gun being hauled off by General Bate's men as they (my officers) were returning from the front and before they reached the fence and road.
Very respectfully, your obedient servant,
L. T. WOODRUFF,
Captain J. M. MACON,
Reports of Lieutenant Colonel A. R. Lankford, Thirty-eighth Alabama Infantry.
CAMP THIRTY-EIGHTH ALABAMA VOLUNTEERS, In Front of Chattanooga, Tenn., September 28, 1863.
CAPTAIN: I have the honor to make the following report of the marches and participation of my command in the battles of the 19th and 20th instant:
Leaving La Fayette, Ga., on the 17th instant, we encamped that night about 2 miles west of Rock Spring.
Early the next morning we left camp and marched in a northeasterly direction 3 or 4 miles. Here we bivouacked until 9 p.m., and then moving 1 mile farther west bivouacked in a corn-field, my regiment supporting Humphreys' battery.
We left this place early on the morning of the 19th, and about 12 m. the regiment was drawn up in line of battle. At about 1.30 p.m. we were ordered forward and met the enemy and received his fire, when the right of the battalion was about 60 and the left about 30 yards from the enemy's line of battle. The men continued to load and fire until the command "cease firing" was given, when we were withdrawn and supplied with ammunition. I took this engagement 461 muskets.
During this engagement Major O. S. Jewett and Captain W. R. Welch, Company B, were killed. Captain C. E. Bussey, Company I; Lieutenant G. H. Cleveland, Company G; Lieutenant Newton Johnston, Company E; Captain B. F. Wright, Company F; Lieutenant B. H. Lockett, Company B, and Lieutenant E. H. Morgan, Company B, were wounded and carried to the rear.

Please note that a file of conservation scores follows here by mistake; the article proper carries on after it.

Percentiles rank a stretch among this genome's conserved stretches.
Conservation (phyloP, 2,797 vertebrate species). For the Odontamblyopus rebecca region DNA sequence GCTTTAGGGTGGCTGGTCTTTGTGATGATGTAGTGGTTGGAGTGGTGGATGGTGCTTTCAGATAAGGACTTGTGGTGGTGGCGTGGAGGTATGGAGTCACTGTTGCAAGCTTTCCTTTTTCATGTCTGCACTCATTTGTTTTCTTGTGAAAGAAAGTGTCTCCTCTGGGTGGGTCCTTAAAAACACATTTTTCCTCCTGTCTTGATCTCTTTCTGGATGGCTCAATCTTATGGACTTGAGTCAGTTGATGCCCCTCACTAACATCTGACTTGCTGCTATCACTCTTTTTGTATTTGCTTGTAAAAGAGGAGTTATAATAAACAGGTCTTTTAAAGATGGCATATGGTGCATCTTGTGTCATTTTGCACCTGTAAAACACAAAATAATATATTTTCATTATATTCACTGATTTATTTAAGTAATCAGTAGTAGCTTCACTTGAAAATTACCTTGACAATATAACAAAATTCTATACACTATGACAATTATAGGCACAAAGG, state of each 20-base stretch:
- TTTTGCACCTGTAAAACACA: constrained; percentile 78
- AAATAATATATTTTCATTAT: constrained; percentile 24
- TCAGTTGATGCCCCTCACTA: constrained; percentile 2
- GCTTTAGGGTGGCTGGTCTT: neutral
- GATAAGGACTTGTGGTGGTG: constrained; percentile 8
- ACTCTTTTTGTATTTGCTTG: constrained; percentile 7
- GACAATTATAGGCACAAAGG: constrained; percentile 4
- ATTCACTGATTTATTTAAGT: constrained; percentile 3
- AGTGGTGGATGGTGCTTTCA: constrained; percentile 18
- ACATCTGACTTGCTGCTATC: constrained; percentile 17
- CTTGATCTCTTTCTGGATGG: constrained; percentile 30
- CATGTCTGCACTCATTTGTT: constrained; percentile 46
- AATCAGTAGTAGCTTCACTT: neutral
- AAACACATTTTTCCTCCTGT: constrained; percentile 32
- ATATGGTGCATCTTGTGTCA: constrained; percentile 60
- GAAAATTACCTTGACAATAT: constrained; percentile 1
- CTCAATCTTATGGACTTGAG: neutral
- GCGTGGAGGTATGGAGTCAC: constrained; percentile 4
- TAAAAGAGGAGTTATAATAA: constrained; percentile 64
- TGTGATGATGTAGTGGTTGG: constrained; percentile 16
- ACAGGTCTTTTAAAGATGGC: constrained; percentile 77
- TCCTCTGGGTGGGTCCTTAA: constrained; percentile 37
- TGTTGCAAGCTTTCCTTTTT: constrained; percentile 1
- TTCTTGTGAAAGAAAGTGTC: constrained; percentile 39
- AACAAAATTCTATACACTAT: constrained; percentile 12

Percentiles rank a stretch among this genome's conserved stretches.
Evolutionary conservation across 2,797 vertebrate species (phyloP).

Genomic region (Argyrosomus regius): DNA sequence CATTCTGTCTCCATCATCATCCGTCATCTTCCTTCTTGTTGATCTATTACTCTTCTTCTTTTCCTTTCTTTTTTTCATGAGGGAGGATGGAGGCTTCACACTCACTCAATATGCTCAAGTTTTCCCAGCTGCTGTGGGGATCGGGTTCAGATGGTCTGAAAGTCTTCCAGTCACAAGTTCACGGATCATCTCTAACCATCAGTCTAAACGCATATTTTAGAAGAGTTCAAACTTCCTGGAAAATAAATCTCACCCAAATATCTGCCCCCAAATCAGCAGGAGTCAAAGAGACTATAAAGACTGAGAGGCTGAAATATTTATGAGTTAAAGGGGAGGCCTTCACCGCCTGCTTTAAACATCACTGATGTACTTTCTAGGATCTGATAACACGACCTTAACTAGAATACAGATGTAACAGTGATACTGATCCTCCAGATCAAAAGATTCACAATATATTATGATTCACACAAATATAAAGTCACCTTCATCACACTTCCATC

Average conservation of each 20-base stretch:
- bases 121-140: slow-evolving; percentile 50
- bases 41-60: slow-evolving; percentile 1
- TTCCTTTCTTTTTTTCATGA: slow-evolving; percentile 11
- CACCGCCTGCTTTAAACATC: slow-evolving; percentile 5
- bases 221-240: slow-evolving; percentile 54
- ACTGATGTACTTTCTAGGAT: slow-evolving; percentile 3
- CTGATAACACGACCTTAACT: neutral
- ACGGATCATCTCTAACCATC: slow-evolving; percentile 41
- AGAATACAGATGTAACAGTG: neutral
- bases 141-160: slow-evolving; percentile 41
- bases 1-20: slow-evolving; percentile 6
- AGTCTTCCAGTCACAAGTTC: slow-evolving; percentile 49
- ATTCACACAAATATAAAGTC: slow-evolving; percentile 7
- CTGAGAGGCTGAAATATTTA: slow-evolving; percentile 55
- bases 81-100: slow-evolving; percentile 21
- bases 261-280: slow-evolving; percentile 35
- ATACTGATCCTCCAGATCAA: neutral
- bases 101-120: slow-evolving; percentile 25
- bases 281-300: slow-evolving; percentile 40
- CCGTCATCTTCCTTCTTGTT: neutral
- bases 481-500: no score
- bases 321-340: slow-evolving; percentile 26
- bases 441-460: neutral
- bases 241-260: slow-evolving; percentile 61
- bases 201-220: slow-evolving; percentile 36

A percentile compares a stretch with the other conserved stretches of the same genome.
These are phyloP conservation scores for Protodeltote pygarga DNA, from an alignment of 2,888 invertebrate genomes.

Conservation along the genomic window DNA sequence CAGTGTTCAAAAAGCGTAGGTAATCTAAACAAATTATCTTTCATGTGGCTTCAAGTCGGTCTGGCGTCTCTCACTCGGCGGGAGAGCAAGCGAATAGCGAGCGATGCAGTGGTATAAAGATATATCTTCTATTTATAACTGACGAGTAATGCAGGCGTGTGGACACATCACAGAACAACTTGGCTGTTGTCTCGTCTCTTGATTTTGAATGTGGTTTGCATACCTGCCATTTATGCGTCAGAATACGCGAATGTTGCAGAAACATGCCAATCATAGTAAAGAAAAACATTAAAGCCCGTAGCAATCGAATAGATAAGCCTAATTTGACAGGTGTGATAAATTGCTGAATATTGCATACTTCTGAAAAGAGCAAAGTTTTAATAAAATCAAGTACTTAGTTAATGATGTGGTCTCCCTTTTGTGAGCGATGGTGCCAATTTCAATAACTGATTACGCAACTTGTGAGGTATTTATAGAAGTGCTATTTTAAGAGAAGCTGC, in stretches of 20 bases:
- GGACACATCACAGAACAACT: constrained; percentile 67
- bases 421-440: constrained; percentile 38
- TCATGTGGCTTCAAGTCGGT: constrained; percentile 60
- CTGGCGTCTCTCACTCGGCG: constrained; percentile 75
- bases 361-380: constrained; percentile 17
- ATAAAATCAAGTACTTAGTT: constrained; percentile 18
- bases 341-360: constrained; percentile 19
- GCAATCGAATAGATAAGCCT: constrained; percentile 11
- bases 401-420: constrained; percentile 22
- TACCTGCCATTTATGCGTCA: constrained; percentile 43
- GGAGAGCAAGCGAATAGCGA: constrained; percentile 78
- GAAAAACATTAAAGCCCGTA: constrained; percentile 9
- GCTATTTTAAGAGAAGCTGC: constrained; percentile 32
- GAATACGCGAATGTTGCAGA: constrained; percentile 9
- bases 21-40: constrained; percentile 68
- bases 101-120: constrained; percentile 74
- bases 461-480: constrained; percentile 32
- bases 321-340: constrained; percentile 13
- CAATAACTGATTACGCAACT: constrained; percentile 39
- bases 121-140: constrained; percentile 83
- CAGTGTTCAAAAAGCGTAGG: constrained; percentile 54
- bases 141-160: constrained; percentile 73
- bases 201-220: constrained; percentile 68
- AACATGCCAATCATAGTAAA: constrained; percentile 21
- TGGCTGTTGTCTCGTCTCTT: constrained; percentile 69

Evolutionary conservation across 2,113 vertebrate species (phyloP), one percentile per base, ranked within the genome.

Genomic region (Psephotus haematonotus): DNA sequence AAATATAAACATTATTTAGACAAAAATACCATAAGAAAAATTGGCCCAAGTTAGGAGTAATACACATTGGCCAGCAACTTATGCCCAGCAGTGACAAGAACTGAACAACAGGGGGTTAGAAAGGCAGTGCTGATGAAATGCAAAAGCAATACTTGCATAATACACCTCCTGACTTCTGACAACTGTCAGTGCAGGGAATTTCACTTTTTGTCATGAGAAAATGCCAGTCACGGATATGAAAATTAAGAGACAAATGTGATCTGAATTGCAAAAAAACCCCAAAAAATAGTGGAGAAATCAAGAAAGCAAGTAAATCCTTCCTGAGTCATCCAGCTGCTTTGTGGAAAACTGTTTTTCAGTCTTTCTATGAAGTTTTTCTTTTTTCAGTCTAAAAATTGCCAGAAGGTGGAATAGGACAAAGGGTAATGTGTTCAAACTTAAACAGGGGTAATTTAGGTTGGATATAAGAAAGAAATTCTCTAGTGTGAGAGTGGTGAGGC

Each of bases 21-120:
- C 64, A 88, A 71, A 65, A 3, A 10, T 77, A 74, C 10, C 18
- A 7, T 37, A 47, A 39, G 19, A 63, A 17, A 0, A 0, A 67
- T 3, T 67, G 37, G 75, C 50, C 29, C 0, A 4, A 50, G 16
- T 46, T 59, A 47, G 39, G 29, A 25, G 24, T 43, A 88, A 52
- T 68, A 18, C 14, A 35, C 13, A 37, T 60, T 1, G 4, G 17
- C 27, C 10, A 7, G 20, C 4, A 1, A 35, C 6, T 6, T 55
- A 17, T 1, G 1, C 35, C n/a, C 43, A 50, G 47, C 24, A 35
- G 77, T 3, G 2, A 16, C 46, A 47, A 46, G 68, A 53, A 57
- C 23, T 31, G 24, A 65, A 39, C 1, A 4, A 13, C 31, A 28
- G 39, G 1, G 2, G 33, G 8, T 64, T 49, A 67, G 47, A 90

At 5 p.m. we were again ordered to the front and passed Bate's brigade, which was halted in line of battle. Charging at
double-quick time over the hill, my regiment passed by two pieces of the enemy's artillery about 50 yards before reaching the road near a house on our left. Some of the officers and men asked my permission to carry off the guns immediately, but being engaged in a successful charge upon the enemy retreating in confusion, I thought it best to continue the pursuit, leaving the artillery to be taken to the rear on our return, not supposing for a moment that a brigade that was not in the charge, and which was at least a quarter of a mile in our rear, would claim and take if off. I am sorry, however, to say that, such was the case, the artillery being carried off by General Bate's brigade, and claimed as having been captured by his command.
We pursued through a corn-field and afterward through a sedge-field half a mile beyond the batteries mentioned above. I saw no other command except Clayton's brigade.